Looking through the Marriage and Wedding tropes, I can't find anything dealing with a marriage to further a villainous goal.

      Though, admittedly, it seems like it could be another category in Arranged Marriage, as there is one article about forced marriage in there. Not quite the way you were talking, though.

      Hmm, thanks, I hadn't seen that. You're right, though - the kind of forced-to-marry-the-villain marriage mentioned there is at most just a subtrope of what I'm talking about.
  • 1 Dec 28th, 2010 at 6:06AM
    Film
    Lastest Reply: 28th Dec, 2010 07:21:36 AM
    Is there a trope where a movie displays awesome graphics but has a terrible plot (e.g. Episode 1)? Reply
  • 2 Dec 28th, 2010 at 6:06AM
    Lastest Reply: 31st Dec, 2010 01:13:52 PM
    Is there a trope for the people who have the knowledge but refuse to give it out to their subordinates? (Artie from Warehouse 13 is a good example) Reply

      Cannot Spit It Out?

      I suppose but but: This type of noncommunication may be to add an aura of mystery. It is character based. (dungeon master in Dungeons and Dragons) There is no miscommunication, but a sometimes willful non-communication.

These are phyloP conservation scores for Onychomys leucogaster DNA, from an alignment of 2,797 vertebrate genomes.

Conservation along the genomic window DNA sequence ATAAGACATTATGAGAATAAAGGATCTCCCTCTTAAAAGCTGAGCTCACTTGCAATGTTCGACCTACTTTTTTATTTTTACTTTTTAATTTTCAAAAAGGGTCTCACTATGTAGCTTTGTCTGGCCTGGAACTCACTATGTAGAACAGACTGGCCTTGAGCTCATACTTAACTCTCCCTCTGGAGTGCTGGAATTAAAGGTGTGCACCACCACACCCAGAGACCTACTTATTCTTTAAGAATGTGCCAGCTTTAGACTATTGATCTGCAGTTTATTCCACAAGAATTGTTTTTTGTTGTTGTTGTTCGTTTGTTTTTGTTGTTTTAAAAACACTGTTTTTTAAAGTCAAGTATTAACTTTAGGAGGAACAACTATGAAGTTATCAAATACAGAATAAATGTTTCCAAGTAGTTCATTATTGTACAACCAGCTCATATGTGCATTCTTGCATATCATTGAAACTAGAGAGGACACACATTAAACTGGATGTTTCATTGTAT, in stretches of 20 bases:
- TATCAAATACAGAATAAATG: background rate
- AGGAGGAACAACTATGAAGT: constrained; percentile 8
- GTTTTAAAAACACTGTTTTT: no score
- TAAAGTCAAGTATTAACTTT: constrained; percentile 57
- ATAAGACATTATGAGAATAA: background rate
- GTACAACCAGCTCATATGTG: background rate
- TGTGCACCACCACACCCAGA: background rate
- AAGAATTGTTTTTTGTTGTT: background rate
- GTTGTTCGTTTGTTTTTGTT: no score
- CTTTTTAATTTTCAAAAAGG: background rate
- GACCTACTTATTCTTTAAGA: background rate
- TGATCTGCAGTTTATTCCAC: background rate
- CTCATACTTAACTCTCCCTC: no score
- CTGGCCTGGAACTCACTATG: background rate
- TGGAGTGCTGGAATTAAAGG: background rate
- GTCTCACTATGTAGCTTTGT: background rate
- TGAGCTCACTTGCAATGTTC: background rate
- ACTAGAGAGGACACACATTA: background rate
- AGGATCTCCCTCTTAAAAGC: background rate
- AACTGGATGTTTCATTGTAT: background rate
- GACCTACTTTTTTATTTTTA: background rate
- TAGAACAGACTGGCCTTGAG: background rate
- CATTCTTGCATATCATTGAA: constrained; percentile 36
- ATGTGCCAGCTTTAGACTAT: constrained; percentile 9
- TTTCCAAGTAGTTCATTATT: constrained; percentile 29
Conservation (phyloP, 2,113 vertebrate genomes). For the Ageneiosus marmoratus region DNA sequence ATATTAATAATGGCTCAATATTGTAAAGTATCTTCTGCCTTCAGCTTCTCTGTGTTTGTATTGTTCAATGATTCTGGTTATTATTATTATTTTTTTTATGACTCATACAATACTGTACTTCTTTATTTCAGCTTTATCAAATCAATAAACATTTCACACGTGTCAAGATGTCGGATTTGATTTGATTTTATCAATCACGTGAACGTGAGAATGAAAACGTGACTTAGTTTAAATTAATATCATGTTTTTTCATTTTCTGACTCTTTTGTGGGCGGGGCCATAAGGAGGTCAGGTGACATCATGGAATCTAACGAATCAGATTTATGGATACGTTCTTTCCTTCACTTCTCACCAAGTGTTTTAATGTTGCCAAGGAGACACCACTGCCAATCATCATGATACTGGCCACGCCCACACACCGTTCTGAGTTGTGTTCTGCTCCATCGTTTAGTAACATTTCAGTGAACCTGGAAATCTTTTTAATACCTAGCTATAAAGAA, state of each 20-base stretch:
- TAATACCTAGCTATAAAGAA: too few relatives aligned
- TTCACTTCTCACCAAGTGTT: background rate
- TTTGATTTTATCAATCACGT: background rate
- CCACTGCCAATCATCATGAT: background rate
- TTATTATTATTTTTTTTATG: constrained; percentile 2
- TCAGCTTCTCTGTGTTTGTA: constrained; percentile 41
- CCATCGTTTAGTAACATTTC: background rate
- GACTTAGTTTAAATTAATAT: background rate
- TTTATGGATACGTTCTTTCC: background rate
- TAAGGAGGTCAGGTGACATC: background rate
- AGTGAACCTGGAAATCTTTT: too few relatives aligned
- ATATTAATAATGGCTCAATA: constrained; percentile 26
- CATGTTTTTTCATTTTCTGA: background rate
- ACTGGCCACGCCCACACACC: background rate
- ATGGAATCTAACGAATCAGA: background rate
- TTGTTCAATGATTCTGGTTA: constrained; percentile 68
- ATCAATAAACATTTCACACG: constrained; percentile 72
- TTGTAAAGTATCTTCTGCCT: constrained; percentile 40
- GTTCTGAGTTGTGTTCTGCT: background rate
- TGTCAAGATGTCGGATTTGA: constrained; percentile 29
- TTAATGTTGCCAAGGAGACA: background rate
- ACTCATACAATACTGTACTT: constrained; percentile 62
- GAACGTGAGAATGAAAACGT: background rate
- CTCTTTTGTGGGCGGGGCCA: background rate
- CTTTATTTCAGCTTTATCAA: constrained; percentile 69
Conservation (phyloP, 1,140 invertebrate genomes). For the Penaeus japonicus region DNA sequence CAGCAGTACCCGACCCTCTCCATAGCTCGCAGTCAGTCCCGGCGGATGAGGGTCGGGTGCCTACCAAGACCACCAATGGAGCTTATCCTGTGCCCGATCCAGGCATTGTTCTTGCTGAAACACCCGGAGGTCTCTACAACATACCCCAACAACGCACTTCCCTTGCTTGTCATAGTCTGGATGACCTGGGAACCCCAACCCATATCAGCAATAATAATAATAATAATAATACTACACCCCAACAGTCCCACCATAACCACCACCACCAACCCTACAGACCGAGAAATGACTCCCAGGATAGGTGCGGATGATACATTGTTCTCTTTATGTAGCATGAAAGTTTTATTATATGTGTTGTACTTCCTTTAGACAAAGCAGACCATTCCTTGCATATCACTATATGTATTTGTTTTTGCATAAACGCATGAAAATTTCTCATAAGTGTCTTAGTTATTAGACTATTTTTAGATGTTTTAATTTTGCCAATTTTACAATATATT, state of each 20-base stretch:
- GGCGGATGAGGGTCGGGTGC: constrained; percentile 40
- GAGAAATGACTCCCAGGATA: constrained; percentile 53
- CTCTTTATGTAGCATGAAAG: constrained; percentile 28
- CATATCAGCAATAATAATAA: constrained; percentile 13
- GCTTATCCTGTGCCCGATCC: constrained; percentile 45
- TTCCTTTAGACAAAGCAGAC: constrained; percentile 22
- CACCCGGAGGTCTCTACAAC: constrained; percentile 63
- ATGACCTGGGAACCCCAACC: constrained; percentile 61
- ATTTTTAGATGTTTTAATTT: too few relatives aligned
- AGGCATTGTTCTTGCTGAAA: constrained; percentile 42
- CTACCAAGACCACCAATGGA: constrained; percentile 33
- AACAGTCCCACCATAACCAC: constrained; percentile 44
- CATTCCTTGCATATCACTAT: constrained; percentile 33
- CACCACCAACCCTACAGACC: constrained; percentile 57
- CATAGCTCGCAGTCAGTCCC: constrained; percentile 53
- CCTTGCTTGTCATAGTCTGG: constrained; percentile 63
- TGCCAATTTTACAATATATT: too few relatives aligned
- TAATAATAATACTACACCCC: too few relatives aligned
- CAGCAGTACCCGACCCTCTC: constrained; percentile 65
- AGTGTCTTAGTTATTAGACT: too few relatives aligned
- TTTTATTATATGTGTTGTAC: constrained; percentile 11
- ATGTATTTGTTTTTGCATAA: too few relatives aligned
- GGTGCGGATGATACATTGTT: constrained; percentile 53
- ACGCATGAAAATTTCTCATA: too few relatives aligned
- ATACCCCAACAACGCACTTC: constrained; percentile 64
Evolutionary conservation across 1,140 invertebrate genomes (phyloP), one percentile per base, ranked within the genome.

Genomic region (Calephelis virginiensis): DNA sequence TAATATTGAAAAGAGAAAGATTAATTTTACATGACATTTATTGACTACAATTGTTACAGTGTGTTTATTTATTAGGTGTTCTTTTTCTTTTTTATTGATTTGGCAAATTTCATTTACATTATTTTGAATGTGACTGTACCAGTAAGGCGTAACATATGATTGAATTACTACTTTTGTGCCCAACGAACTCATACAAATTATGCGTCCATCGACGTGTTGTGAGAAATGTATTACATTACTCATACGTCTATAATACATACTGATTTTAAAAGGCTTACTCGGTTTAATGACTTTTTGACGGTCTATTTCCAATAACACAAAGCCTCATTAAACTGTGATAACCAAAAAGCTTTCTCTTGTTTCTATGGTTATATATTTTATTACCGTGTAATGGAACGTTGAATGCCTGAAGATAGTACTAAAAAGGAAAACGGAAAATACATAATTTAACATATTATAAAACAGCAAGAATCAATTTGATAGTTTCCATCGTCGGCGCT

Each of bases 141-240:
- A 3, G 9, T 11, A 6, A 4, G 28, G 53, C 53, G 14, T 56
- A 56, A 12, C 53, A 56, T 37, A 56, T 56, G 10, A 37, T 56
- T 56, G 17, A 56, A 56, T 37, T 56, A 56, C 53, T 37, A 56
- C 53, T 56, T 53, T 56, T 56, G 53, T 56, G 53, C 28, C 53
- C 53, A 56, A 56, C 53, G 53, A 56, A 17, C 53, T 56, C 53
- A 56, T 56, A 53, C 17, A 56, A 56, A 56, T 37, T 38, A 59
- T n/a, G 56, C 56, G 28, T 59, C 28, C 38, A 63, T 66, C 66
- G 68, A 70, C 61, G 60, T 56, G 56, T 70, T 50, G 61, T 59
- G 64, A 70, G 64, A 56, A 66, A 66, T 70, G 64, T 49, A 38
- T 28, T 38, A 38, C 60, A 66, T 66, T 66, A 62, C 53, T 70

• 5 Dec 28th, 2010 at 7:07AM
    Lastest Reply: 29th Dec, 2010 03:15:48 PM
    Is there a trope where a power/weapon/business plan is seen as evil because of the way the writers present it and/or the characters talk about; but if a fan sits down and thinks about it, he/she could realize that it has very positive results and minimal bad consequences? Reply

      Does Designed Evil fit?

      Probably not, since there's nothing on the page.

      Maybe an example would help:

      The black talisman of evil to summons demons. Now, because of the name, the type of creature summoned, and the type of people likely to use it in a story, the audience is led to believe that the item IS evil.

      However, if you realize that this item lets the user take control of a demon, which he/she could order to do good things, you realize that the good guys should be embracing these things just as much as the baddies do.

      I think One More meant Designated Evil.

      Yeah, I misspelled it. Thanks for correcting.

      Hmmm... That one might work, but I think that trope is talking about a particular person doing something.

      I should probably say the specific thing I'm thinking of. I apologize for the lack of links in advance, I'm new here and couldn't find the thread that explains how to do make them.

      In Avatar the Last Air Bender, there's this power called 'Bloodbending.' Powerful waterbenders can manipulate a person's blood and basically get them to do whatever they want. Now, the characters, the way it was learned, and the overall everything else behind it says that this is an evil power.